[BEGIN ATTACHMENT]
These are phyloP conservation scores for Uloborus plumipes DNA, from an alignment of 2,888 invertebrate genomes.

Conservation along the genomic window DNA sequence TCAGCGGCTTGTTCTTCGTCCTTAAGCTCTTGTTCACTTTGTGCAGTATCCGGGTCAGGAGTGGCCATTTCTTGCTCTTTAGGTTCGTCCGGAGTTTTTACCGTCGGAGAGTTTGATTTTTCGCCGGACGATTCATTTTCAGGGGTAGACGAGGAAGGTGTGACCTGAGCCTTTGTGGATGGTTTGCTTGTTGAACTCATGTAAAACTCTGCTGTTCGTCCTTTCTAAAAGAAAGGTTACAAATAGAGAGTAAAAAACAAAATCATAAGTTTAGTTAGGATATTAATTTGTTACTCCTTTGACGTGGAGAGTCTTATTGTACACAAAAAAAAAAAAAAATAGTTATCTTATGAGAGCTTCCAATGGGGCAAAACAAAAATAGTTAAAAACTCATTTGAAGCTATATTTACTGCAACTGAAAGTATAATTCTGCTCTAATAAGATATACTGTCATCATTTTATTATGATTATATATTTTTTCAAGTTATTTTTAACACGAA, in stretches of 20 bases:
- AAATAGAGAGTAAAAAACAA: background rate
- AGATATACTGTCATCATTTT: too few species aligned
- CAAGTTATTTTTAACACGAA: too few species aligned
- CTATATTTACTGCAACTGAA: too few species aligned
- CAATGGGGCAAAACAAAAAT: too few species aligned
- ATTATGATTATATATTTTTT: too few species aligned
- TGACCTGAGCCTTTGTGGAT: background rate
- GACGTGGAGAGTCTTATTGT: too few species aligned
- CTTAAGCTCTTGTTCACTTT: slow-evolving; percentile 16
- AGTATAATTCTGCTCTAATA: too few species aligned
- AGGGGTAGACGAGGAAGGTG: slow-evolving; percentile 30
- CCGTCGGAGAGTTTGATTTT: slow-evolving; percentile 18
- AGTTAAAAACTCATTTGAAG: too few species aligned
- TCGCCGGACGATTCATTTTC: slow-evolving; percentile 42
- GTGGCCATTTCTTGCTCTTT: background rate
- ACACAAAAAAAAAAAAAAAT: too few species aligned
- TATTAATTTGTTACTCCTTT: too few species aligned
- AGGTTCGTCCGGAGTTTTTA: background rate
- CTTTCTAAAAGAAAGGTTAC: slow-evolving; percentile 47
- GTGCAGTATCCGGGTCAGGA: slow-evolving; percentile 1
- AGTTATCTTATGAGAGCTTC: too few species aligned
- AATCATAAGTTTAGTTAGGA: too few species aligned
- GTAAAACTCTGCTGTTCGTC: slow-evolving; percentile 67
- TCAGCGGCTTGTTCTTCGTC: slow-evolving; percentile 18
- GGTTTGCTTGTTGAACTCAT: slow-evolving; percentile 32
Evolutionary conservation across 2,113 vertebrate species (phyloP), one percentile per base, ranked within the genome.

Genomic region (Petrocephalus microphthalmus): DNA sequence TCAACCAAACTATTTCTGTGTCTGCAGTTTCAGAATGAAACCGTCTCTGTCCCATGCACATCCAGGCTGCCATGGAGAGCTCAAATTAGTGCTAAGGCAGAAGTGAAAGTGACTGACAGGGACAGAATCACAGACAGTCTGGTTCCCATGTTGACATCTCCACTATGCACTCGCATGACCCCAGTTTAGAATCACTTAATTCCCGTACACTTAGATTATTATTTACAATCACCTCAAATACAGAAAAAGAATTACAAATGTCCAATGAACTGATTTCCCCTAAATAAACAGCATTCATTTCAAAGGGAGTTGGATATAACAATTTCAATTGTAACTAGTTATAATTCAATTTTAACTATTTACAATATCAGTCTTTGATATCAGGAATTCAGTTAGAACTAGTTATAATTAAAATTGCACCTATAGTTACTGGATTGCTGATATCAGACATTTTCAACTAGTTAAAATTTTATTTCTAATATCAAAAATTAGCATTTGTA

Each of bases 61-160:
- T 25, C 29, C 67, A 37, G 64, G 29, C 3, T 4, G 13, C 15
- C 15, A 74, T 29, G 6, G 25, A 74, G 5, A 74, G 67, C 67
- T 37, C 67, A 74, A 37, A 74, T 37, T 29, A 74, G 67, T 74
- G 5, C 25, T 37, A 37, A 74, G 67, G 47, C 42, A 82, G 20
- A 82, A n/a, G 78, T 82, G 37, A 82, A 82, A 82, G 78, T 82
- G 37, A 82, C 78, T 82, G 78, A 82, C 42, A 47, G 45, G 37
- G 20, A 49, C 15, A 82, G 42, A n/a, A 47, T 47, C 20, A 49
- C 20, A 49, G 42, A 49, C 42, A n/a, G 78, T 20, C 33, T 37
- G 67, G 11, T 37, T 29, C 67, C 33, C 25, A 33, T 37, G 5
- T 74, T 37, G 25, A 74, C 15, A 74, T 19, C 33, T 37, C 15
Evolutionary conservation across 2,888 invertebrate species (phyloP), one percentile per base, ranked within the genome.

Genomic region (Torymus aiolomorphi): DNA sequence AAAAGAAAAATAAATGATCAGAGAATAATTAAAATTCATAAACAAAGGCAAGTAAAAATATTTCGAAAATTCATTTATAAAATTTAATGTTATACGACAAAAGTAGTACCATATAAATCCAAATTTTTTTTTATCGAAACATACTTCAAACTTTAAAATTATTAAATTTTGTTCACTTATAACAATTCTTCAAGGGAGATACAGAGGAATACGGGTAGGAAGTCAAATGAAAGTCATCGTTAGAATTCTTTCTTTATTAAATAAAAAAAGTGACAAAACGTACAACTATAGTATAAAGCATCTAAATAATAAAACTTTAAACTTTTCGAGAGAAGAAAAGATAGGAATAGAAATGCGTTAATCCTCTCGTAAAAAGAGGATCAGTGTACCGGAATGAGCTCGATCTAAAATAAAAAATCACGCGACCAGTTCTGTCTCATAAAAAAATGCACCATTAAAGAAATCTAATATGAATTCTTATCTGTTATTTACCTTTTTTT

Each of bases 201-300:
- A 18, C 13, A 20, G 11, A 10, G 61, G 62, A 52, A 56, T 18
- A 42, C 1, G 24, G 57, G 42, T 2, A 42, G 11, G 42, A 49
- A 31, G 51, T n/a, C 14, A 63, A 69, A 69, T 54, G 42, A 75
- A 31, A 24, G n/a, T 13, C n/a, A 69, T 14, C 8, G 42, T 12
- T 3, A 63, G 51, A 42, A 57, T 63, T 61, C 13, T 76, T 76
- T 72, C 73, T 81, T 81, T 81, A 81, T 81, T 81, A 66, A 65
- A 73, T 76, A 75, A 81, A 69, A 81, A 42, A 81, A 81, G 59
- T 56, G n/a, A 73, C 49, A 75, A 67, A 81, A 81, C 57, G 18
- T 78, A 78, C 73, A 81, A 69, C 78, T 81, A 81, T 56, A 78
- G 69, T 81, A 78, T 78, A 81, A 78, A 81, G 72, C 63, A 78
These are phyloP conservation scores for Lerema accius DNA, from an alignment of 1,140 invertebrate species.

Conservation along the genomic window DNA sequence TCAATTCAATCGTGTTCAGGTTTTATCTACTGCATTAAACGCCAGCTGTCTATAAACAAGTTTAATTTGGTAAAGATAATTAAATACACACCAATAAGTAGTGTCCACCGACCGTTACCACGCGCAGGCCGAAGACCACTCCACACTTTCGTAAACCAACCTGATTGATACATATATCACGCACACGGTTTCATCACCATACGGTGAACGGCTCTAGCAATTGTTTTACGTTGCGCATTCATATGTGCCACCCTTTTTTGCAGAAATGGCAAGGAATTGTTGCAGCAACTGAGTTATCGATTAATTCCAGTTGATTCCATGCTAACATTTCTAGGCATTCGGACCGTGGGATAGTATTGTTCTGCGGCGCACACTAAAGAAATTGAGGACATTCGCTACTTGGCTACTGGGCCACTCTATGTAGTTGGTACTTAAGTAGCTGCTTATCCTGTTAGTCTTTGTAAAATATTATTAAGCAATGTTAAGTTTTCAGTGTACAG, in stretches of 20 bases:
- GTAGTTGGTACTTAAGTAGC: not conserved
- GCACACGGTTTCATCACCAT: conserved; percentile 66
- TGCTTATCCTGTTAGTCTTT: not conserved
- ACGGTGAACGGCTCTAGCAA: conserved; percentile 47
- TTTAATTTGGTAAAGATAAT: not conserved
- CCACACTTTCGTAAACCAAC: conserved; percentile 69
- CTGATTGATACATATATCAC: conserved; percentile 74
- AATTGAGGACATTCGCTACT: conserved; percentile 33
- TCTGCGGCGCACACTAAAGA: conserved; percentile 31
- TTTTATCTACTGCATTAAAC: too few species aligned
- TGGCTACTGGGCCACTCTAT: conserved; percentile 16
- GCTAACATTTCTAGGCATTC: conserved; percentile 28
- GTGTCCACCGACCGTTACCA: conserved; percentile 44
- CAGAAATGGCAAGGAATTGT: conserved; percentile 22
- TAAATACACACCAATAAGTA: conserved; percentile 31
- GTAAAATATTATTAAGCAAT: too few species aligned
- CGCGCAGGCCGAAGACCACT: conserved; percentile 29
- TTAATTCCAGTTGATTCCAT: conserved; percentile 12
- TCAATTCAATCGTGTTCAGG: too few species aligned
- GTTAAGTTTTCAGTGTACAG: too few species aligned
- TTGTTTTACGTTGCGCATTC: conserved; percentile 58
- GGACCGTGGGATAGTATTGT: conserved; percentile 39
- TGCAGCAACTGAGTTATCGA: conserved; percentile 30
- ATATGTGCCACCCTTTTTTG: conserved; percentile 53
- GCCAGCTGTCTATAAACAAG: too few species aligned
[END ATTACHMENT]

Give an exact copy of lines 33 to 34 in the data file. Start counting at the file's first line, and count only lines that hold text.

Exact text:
- T 37, C 67, A 74, A 37, A 74, T 37, T 29, A 74, G 67, T 74
- G 5, C 25, T 37, A 37, A 74, G 67, G 47, C 42, A 82, G 20